The mystery of the Cybertruck orders
Tesla may have sales agreements for a lot fewer of its new e-pickups than many people think
Just how many of its radically designed Cybertruck e-pickups has US EV pure play Tesla actually managed to sell? The firm’s CEO Elon Musk remains bullish on demand, but a snippet of information offered by a Tesla executive suggests turning reservations into orders might as yet have been underwhelming.
The potentially key data point was offered up the firm’s vice-president, supply chain Karn Budhiraj during Tesla’s Q4 results call. “I want to thank all the Cybertruck reservation holders for their patience,” Budhiraj said, very much sticking to the rosy demand narrative. “The reservation to order conversion rates so far has been very, very encouraging.”
But this does not tell us what this conversion is. What he said next, though, gives us something with which to work.
“If the trend continues as it very likely to be, we will have soon sold out all the builds in 2024,” Budhiraj says. In other words, Tesla has yet to receive commitments to buy the Cybertruck that exceed how many of the vehicles it expects to make this year.
And, while Tesla has got given an exact number on that, its language has consistently downplayed expectations for 2024 production. Musk has returned to the ultimate target of 250,000 annual production for Cybertruck that he laid out at Q3 results in October, before lowering the figure to 200,000/yr in November.
But he has been consistent that this is not the number for 2024. “I think we will probably reach it sometime in 2025,” he suggested in October.
And he warned then that reaching plateau production would need a “staggering” effort over an 18-month period from initial deliveries. “I do want to emphasise that there will be enormous challenges in reaching volume production with the Cybertruck,” Musk said.
“Special products that come along once in a long while are just incredibly difficult to bring to market to reach volume,” he continued. And it was a theme to which he returned the following month.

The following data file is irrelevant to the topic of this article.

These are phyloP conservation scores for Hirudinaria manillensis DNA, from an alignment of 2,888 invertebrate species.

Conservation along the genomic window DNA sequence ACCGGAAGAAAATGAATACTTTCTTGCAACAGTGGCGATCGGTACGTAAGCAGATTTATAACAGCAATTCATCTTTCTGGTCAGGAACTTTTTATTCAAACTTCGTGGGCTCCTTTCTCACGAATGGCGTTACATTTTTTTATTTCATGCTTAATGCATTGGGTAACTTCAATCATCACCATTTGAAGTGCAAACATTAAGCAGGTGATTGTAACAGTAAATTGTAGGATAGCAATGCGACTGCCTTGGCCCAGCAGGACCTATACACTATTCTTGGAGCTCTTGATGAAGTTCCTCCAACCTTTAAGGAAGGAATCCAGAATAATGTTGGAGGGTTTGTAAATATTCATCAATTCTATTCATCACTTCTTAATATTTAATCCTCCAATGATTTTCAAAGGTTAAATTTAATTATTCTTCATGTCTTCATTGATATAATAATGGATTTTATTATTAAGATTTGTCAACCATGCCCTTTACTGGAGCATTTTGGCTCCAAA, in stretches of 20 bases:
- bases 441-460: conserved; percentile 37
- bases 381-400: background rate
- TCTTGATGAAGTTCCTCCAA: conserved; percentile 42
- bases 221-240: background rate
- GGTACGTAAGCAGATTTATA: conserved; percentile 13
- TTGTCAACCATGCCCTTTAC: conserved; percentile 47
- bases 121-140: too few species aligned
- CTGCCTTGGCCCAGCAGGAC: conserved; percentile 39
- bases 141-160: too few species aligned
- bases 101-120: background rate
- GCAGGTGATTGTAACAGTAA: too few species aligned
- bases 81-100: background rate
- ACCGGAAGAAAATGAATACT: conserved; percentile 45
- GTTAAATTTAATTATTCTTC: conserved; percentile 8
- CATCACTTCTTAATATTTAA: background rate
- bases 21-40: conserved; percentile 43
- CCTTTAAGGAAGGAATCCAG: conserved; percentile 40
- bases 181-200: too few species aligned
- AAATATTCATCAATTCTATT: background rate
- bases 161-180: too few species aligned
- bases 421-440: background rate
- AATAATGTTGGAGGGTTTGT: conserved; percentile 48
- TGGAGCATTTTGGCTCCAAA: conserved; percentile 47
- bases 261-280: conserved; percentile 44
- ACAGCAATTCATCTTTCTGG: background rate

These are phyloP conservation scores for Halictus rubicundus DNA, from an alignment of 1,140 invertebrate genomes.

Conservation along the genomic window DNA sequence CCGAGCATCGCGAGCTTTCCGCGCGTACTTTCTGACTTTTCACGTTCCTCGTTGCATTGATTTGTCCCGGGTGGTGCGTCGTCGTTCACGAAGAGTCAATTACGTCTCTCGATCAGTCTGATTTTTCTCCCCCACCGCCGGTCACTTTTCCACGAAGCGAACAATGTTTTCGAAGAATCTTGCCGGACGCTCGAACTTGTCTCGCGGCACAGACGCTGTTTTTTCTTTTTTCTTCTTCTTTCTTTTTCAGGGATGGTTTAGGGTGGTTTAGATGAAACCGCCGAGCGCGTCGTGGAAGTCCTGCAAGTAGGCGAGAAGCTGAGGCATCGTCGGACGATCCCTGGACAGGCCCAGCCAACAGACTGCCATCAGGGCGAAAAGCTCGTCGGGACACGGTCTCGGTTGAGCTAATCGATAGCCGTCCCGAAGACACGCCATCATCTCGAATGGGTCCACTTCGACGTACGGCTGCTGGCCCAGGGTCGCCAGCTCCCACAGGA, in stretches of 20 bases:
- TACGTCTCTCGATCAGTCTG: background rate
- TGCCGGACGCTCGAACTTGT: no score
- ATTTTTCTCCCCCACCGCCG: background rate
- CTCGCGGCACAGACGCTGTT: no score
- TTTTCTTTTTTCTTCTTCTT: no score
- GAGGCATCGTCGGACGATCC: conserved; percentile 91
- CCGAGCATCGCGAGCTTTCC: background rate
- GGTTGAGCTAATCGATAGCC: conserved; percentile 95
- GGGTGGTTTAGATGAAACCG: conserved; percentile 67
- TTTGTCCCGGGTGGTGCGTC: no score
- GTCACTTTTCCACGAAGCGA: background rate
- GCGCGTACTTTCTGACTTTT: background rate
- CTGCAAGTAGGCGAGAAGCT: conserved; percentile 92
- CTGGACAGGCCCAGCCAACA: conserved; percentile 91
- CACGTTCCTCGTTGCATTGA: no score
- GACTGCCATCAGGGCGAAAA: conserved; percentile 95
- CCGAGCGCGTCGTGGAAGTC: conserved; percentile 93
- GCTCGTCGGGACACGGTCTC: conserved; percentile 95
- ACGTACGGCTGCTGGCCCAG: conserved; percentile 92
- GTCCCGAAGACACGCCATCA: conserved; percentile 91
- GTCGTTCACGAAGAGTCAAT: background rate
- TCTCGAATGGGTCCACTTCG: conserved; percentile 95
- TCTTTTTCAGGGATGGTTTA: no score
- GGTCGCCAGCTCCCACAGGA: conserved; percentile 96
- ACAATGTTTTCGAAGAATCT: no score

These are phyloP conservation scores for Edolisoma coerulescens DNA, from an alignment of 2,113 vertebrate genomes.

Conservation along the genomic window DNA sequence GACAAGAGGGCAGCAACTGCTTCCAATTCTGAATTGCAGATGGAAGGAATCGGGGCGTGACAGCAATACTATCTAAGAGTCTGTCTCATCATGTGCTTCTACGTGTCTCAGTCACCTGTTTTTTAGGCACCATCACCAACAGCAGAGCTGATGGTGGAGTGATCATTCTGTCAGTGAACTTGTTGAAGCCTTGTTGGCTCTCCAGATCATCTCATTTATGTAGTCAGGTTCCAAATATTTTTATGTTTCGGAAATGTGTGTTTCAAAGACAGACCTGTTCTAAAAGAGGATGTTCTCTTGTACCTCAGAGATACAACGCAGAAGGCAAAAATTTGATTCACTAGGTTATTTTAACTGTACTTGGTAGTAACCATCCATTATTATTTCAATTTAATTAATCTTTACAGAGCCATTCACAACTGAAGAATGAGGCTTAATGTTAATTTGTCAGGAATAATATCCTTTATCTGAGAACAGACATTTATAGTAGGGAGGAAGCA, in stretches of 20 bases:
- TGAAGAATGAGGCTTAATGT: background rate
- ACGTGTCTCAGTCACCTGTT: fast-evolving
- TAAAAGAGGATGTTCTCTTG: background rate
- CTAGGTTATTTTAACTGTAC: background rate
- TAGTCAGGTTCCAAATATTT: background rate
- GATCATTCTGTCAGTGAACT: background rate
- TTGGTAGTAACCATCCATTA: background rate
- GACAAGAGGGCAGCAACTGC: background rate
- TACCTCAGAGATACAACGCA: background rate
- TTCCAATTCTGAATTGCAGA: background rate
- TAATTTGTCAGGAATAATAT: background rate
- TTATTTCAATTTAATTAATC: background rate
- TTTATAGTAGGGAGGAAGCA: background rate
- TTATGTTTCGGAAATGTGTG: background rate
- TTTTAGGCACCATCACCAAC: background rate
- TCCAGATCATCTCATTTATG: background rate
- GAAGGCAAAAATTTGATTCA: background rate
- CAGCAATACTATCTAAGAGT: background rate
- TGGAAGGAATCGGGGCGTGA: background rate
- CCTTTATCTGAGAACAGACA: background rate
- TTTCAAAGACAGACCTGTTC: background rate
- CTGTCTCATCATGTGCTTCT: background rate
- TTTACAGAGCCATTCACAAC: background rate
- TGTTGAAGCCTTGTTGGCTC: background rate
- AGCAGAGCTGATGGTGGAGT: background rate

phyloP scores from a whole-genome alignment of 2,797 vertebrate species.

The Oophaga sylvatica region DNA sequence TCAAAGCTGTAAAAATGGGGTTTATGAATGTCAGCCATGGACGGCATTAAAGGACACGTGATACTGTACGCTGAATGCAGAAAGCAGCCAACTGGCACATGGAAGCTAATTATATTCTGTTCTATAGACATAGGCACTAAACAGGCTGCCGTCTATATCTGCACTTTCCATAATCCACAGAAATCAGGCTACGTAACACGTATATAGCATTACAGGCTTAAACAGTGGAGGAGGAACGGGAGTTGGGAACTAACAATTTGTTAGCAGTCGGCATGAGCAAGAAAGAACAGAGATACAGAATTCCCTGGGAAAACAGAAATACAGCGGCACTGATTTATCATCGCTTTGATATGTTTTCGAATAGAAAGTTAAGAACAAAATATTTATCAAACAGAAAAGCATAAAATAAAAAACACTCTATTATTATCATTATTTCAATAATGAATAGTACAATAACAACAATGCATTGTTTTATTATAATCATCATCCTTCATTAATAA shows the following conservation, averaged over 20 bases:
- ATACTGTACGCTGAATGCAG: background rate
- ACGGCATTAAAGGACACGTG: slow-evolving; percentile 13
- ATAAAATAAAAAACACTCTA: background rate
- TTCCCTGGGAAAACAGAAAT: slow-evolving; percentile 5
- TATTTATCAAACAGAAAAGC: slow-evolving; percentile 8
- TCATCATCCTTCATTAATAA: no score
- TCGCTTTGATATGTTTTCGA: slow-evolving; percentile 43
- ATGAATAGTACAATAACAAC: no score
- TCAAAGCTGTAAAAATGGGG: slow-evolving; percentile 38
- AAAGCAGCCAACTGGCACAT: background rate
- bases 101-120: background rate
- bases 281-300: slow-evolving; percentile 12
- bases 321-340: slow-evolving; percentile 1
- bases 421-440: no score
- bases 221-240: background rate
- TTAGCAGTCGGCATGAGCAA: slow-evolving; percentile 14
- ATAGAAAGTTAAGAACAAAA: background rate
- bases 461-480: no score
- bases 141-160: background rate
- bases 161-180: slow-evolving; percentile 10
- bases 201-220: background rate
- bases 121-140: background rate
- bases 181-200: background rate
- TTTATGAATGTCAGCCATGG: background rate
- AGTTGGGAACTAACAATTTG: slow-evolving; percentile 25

“The production line will move as fast as the slowest, most unlucky, and most foolish part of the entire production line,” the Tesla chief said.
All of that points to a lot fewer Cybertrucks getting made in 2024 than the 200,000-250,000/yr Tesla is hoping to hit in 2025. Most likely a five-figure number, not a six. And it has yet to sell that many Cybertrucks yet, according to what Budhiraj said.
Musk put reservations at “over a million” in October. If less than 100,000 of those have as yet converted into orders, that is not a particularly stellar conversion rate as yet.
Tesla’s narrative around demand remains bullish. “We have new orders come in after the launch,” says Budhiraj. “The order numbers keep growing. So we are now all hands on deck, focused on ramping so we can fulfil all the demands in a reduced wait time.”
And his boss is equally buoyant. “It is important to emphasise that this is very much a production-constrained situation, not a demand-constrained situation,” says Musk. He even suggests demand levels could allow Tesla to boost Cybertruck prices.
“Obviously, we could dramatically raise the price, but that does not feel right to us to gouge people for early delivery. Really, the demand is off the hook, as long as the price is affordable,” he continues.
There is clearly a disconnect here between what Budhiraj says about how many orders Tesla has taken and what the executive team is saying about demand. As soon as Cybertruck production and sales volumes start showing up in Tesla’s quarterly reporting of them, expect significant scrutiny on what the actual numbers are.